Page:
Article: article from journal or magazin.
Review (review): journal as complete as possible of one specific subject, written based on exhaustive analyses from published work.
The need for combination antihypertensive therapy to reach target blood pressures: what has been learned from clinical practice and morbidity-mortality trials?
International Journal of Cinical Practice
Pharmacological treatment of hypertension represents a cost-effective way for preventing cardiovascular and renal complications. To benefit maximally from antihypertensive treatment blood pressure (BP) should be brought to below 140/90 mmHg in every hypertensive patient, and even lower (< 130/80 mmHg) if diabetes or renal disease co-exists. Most of the time such targets cannot be reached using monotherapies. This is especially true in patients who exhibit a high cardiovascular risk. The co-administration of two agents acting by different mechanisms considerably increases BP control. Such preparations are not only efficacious, but also well tolerated, and some fixed low-dose combinations have a tolerability profile similar to placebo. This is for instance the case for the preparation containing the angiotensin-converting enzyme inhibitor perindopril (2 mg) and the diuretic indapamide (0.625 mg), a fixed low-dose combination that has recently been shown in controlled interventional trials to be more effective than monotherapies in reducing albuminuria, regressing cardiac hypertrophy and improving macrovascular stiffness. Fixed-dose combinations are becoming more and more popular and are even proposed by current hypertension guidelines as a first-line option to treat hypertensive patients.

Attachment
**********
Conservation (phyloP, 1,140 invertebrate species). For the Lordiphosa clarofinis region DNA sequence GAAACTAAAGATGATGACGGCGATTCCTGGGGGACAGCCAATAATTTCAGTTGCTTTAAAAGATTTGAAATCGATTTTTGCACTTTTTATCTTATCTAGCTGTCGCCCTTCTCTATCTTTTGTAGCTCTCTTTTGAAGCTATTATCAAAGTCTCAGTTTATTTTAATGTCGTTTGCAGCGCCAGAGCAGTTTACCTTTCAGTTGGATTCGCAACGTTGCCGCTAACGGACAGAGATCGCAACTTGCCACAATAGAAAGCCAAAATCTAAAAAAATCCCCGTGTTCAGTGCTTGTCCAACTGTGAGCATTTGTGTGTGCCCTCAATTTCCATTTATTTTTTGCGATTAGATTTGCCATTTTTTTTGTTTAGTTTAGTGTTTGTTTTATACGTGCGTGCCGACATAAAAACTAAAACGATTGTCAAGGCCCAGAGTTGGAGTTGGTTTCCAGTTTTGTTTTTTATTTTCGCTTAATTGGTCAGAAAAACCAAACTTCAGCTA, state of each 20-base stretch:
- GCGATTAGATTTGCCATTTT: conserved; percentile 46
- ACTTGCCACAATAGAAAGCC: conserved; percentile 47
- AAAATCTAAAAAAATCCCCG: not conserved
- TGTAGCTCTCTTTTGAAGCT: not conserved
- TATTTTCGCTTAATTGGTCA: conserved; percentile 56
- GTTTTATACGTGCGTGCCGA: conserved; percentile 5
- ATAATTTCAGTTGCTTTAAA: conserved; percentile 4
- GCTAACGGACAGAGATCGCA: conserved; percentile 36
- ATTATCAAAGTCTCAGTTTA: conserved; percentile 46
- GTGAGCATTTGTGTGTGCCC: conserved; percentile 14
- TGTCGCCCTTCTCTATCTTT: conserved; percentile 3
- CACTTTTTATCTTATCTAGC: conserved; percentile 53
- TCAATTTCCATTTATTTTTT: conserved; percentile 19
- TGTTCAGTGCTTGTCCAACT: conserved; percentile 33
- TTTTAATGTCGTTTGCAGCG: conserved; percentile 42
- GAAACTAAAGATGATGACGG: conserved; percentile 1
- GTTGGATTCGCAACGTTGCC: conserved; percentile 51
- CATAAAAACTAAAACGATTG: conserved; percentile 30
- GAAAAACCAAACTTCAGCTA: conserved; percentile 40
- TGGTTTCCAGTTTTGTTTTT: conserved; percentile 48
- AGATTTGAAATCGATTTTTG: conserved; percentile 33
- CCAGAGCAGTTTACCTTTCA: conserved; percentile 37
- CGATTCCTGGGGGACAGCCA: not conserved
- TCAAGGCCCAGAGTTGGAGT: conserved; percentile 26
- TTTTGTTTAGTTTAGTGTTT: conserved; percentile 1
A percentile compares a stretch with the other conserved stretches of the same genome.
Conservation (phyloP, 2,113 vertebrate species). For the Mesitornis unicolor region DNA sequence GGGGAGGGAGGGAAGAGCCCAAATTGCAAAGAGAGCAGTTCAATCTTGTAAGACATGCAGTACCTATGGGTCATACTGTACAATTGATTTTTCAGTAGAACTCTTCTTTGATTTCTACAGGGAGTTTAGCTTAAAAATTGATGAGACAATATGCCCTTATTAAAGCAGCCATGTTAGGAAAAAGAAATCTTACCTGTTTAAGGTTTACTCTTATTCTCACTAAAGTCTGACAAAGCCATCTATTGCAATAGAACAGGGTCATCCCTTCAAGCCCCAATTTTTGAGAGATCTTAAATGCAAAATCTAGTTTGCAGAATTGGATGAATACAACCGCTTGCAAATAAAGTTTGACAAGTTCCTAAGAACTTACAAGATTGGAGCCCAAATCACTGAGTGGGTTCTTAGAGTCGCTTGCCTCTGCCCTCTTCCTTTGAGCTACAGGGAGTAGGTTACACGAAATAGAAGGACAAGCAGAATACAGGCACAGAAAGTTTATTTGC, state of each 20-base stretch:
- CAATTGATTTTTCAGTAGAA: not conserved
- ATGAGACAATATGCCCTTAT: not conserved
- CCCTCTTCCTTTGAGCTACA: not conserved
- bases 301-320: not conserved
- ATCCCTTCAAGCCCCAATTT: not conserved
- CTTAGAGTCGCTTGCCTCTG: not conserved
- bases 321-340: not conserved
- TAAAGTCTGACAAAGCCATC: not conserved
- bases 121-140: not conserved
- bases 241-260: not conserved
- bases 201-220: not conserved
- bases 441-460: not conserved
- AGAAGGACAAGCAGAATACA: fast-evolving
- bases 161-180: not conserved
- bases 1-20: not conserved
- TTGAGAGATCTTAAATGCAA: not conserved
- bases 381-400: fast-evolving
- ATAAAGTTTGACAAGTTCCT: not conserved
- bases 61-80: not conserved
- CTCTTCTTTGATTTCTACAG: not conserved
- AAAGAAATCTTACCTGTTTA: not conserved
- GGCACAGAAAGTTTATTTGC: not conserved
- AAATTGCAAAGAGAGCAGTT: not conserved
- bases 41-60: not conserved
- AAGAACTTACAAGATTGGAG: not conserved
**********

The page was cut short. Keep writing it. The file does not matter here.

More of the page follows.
Antihypertensive Agents, Blood Pressure, Clinical Trials as Topic, Dose-Response Relationship, Drug, Drug Combinations, Humans, Hypertension, Indapamide, Perindopril
Web of science
Last modification date